Campus chief engineer details accomplishments

By Janene Gibbons
April 2, 2009

Megan Pellegrino

Working for the motion picture industry in Hollywood, designing rides for Disney Land and Disney World and making it into the “Guinness Book of World Records” are three of many trades, hidden talents and achievements that Bob Iodice, the chief engineer and theater technical director of Cabrini College, has accomplished. Many people in the theatre affectionately call him the “Dumbledore” of Cabrini as he leads by the example he sets.

“Bob knows everything, whether it’s why you shouldn’t touch a light bulb or the history of basically any object you can name and he’s more than willing to tell you about it,” senior chemistry major Erin McCole said.

“Bob is the one person on campus I would go to if I need a problem solved or if I have a question no one else can answer,” Joe Kimpflen, junior political science and history major, said.

Iodice also worked for a company called Ride and Show Engineering that made a lot of rides for Disneyland and Disney World. Some of the rides Iodice has personally worked on and helped build were Disneyland’s monorail and Disney World’s Jaws ride (Universal Studios) and Norway Pavilion (Epcot).

Iodice is a Temple University graduate. He majored in design and technical direction with a minor in engineering. He is also a pilot and knows how to operate hot air balloons.

One of the many careers Iodice has enjoyed thus far was working in the motion picture industry in Hollywood. His movie credentials include “Jurassic Park,” “Bugsy,” Frank Coppola’s “Dracula,” “Hook,” for which he did cloud special effects, “Star Trek: Next Generation,” which he did color consulting for and “Children of the Corn,” for which he built the entire church set.

He muses here and there about different projects and people he’s met, throwing out remarks such as, “Robin Williams is a nut job and a great guy. He is always firing on all cylinders all the time. I can’t figure out how he does it,” Iodice said.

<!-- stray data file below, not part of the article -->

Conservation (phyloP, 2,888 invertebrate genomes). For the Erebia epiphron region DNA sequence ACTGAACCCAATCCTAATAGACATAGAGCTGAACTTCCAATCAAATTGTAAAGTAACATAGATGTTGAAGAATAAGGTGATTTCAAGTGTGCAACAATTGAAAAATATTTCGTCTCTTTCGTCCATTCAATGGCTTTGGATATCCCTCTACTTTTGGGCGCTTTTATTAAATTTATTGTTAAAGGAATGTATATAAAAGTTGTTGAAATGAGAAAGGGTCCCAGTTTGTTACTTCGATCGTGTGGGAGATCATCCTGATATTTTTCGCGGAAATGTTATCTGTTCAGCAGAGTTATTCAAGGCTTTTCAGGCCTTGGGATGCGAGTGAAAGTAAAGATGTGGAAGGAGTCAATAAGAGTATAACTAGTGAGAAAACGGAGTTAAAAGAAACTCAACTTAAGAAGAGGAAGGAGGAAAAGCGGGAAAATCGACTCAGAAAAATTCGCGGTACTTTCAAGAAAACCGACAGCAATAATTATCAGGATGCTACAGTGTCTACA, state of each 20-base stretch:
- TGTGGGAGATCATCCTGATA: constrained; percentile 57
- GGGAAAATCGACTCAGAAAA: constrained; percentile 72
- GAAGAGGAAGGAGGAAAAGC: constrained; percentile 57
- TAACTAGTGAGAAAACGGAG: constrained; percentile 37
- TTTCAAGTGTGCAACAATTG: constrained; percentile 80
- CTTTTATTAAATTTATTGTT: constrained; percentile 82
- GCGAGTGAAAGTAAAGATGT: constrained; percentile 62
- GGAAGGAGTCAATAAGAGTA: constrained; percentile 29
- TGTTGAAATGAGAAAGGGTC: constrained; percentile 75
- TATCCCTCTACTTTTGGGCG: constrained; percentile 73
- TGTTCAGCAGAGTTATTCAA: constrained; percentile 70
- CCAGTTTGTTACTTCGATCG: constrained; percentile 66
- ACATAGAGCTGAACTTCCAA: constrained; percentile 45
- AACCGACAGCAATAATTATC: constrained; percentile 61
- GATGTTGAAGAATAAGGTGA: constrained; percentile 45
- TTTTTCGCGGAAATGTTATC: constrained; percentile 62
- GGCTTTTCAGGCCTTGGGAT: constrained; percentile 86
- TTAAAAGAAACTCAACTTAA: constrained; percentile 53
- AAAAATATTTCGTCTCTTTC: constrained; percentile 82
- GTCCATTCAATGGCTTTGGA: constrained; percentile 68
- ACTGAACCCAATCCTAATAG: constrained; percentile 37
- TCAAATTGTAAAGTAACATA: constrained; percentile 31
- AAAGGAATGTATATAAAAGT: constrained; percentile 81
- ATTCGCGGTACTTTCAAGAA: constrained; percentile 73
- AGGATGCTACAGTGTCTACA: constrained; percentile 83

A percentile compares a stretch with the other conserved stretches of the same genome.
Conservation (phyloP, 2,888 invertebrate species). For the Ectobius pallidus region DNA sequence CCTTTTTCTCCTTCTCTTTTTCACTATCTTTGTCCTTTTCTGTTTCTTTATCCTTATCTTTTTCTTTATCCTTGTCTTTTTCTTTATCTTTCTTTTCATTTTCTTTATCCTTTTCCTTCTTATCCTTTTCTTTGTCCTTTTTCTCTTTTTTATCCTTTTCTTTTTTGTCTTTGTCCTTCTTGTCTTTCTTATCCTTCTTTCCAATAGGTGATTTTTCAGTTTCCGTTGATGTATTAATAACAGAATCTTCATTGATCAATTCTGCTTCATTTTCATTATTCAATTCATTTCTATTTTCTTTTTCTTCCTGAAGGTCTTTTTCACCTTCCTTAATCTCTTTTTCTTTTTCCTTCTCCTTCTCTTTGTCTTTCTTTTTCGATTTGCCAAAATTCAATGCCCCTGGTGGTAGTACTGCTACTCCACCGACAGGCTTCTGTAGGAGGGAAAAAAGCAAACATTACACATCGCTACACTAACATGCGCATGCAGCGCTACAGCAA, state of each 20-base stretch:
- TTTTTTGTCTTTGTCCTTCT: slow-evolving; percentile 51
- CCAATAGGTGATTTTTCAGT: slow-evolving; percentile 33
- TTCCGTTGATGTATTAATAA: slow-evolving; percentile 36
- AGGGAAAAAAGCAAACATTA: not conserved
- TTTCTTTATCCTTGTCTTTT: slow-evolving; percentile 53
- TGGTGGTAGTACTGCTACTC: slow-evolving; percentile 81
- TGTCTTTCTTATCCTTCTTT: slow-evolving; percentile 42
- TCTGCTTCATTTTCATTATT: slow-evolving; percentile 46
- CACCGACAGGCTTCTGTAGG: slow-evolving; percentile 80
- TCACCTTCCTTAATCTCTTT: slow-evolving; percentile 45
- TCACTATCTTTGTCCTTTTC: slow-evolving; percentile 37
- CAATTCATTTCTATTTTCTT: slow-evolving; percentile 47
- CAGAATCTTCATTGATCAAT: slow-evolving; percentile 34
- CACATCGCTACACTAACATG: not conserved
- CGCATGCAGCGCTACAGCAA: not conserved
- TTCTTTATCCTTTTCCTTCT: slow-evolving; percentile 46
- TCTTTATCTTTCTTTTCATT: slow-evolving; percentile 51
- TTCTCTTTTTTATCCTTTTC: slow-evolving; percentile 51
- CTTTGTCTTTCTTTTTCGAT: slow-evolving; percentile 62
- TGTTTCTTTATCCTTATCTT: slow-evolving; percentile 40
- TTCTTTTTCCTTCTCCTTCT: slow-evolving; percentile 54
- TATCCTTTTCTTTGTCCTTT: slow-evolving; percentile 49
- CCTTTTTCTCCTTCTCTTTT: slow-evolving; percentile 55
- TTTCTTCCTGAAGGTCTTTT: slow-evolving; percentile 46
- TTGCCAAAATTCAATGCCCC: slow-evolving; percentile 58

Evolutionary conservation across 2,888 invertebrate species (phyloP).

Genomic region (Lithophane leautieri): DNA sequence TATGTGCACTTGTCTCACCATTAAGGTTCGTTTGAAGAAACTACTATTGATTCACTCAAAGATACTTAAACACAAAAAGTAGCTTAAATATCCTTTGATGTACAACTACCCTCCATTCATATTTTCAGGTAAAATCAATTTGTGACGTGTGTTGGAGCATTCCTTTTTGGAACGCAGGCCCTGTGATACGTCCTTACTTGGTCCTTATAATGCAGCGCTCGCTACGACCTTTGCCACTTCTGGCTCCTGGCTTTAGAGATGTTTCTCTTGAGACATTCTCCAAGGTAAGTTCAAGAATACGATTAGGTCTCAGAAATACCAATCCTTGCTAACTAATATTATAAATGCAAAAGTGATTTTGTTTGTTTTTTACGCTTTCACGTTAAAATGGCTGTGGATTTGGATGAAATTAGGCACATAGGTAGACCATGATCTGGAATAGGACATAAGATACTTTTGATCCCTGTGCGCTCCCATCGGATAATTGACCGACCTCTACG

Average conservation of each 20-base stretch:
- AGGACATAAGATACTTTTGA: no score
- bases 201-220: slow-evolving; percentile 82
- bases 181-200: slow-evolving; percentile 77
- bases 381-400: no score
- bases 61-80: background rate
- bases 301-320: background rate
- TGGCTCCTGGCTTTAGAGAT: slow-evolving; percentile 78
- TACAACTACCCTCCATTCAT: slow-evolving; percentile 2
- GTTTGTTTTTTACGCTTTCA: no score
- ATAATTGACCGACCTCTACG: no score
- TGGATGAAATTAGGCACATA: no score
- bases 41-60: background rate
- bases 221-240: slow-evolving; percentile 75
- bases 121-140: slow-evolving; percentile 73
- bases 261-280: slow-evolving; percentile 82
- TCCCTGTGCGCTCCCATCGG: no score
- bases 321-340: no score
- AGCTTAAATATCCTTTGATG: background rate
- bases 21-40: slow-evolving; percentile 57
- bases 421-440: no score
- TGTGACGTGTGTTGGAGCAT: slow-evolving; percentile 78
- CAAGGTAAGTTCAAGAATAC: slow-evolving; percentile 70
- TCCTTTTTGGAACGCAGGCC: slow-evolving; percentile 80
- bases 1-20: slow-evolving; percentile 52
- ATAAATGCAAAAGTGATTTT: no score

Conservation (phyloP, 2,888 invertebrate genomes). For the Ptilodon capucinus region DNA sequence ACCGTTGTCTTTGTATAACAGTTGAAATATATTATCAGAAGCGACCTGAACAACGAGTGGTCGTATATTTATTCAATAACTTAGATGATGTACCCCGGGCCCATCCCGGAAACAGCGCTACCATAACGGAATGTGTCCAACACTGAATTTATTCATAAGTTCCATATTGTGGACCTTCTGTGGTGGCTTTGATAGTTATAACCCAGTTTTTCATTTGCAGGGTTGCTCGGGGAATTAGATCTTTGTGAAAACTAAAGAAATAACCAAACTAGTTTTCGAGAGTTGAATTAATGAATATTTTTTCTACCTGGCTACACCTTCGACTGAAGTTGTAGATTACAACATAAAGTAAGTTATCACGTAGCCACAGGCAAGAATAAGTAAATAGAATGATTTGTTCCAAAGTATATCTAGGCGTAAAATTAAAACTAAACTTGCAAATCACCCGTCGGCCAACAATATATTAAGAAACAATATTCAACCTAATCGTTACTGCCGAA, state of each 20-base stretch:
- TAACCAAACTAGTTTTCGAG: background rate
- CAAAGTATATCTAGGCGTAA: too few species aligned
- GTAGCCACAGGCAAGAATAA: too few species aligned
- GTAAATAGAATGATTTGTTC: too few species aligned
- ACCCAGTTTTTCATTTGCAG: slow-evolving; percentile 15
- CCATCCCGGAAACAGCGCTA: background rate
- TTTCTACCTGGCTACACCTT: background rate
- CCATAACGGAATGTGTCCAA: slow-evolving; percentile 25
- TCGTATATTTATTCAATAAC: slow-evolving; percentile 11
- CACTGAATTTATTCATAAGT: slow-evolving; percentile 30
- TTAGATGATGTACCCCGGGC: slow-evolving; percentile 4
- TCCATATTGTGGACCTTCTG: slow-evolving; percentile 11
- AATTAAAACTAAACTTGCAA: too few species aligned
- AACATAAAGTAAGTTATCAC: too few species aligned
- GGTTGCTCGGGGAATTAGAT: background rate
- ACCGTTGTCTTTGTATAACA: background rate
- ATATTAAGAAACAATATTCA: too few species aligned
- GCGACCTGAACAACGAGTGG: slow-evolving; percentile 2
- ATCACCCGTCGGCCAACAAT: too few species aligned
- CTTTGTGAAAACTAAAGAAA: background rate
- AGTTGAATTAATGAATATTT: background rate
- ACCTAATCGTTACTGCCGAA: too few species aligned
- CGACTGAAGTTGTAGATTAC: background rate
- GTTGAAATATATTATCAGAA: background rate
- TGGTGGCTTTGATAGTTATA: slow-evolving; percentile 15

Iodice also made it into the “Guinness Book of World Records,” while he was still in college. In 1979, Iodice was a sophomore going on junior and took a trip to Scotland over the summer. He got a job as a scenic director on a show called “The Warp.” “The Warp” was directed by Ken Campbell and was also being featured at the largest theater festival in the world called the ? Edinburgh Festival.

The show made it into the “Guinness Book of World Records” for having the longest running time of any show ever. It was 22 hours long and done in segments. Iodice remembers actors rotating on and off the stage a lot of them he said were from British comedies.

Iodice also worked his way into Penn Communications and talk radio. At his interview he handed the general manager 52 weeks of programming for a three-hour talk show. He was a guest on another person’s show for one month and then he took it over.

“Life is full of opportunities; you should take all of them,” Iodice said. When asked where Iodice got some of his more random interests, considering his major in college, Iodice talked about his family roots.

“My grandfather was a director of an Italian melodrama and my mother and her siblings had a Saturday afternoon radio drama back in the 1930s,” Iodice said.

Never ceasing to be larger than life, surprising and interesting, Iodice reveals his proudest accomplishment. “My family is my proudest accomplishment and I don’t take full credit for it,” Iodice said.

Iodice met his wife Caroline in 1981 in a scene shop. “She was a painter and I was a master carpenter.”

He followed up his description of their already romantic meeting by complimenting his wife and with a look of complete sincerity in his eyes he said, “my wife is the smartest person I have ever met in my life.” They have two children; Annie, 16, who is the youngest student ever at Cabrini and Robert, 20. Robert has recently received the congressional nomination from Rep. Joe Sestak, D- Pa., to West Point.

When asked what drew Iodice to Cabrini, he explains that it was serendipity and that he didn’t know ahead of time what Cabrini would be like.

He said that at first, “I thought it was like the ‘Stepford Wives’ everybody was so nice I kept waiting for the other shoe to drop.” With time, he realized everybody really is just that nice at Cabrini. He even goes as far as to say that “these are the nicest people you will ever meet.”

Iodice gives some advice for those entering the work field and describes his work ethic.

“Americans are aspirants. We believe that if we work hard we will be able to further ourselves in life,” Iodice believes this American work ethic. “Anything you want to do you can do.”

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Janene Gibbons

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